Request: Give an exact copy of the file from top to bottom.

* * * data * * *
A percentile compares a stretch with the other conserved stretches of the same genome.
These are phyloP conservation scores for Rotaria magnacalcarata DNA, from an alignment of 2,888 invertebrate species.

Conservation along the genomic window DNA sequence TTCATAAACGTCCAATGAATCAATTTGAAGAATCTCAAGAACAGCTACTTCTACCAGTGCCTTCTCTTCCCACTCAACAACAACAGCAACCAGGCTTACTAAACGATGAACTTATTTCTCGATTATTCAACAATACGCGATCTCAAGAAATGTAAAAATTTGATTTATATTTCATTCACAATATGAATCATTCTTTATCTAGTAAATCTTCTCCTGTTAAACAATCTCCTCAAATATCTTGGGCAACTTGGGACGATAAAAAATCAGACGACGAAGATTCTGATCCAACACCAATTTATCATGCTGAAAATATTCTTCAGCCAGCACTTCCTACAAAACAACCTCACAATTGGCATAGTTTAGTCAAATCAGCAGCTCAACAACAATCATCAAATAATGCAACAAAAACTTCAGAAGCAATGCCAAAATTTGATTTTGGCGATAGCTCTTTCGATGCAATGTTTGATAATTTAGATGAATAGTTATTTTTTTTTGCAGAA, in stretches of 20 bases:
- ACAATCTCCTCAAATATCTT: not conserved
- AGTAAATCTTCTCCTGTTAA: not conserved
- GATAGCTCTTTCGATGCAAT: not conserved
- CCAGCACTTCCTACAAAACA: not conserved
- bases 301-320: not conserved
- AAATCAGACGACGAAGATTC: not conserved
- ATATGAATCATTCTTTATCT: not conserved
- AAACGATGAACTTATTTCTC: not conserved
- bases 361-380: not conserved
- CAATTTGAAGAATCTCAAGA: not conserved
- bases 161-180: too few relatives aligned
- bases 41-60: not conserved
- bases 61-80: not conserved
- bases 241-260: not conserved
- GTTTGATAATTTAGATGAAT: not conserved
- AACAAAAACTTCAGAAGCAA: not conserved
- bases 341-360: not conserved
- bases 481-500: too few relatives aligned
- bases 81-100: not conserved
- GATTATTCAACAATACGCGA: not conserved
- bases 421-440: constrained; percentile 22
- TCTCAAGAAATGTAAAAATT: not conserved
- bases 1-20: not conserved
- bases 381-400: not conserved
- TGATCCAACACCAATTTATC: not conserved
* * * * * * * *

A percentile compares a stretch with the other conserved stretches of the same genome.
These are phyloP conservation scores for Rotaria magnacalcarata DNA, from an alignment of 2,888 invertebrate species.

Conservation along the genomic window DNA sequence TTCATAAACGTCCAATGAATCAATTTGAAGAATCTCAAGAACAGCTACTTCTACCAGTGCCTTCTCTTCCCACTCAACAACAACAGCAACCAGGCTTACTAAACGATGAACTTATTTCTCGATTATTCAACAATACGCGATCTCAAGAAATGTAAAAATTTGATTTATATTTCATTCACAATATGAATCATTCTTTATCTAGTAAATCTTCTCCTGTTAAACAATCTCCTCAAATATCTTGGGCAACTTGGGACGATAAAAAATCAGACGACGAAGATTCTGATCCAACACCAATTTATCATGCTGAAAATATTCTTCAGCCAGCACTTCCTACAAAACAACCTCACAATTGGCATAGTTTAGTCAAATCAGCAGCTCAACAACAATCATCAAATAATGCAACAAAAACTTCAGAAGCAATGCCAAAATTTGATTTTGGCGATAGCTCTTTCGATGCAATGTTTGATAATTTAGATGAATAGTTATTTTTTTTTGCAGAA, in stretches of 20 bases:
- ACAATCTCCTCAAATATCTT: not conserved
- AGTAAATCTTCTCCTGTTAA: not conserved
- GATAGCTCTTTCGATGCAAT: not conserved
- CCAGCACTTCCTACAAAACA: not conserved
- bases 301-320: not conserved
- AAATCAGACGACGAAGATTC: not conserved
- ATATGAATCATTCTTTATCT: not conserved
- AAACGATGAACTTATTTCTC: not conserved
- bases 361-380: not conserved
- CAATTTGAAGAATCTCAAGA: not conserved
- bases 161-180: too few relatives aligned
- bases 41-60: not conserved
- bases 61-80: not conserved
- bases 241-260: not conserved
- GTTTGATAATTTAGATGAAT: not conserved
- AACAAAAACTTCAGAAGCAA: not conserved
- bases 341-360: not conserved
- bases 481-500: too few relatives aligned
- bases 81-100: not conserved
- GATTATTCAACAATACGCGA: not conserved
- bases 421-440: constrained; percentile 22
- TCTCAAGAAATGTAAAAATT: not conserved
- bases 1-20: not conserved
- bases 381-400: not conserved
- TGATCCAACACCAATTTATC: not conserved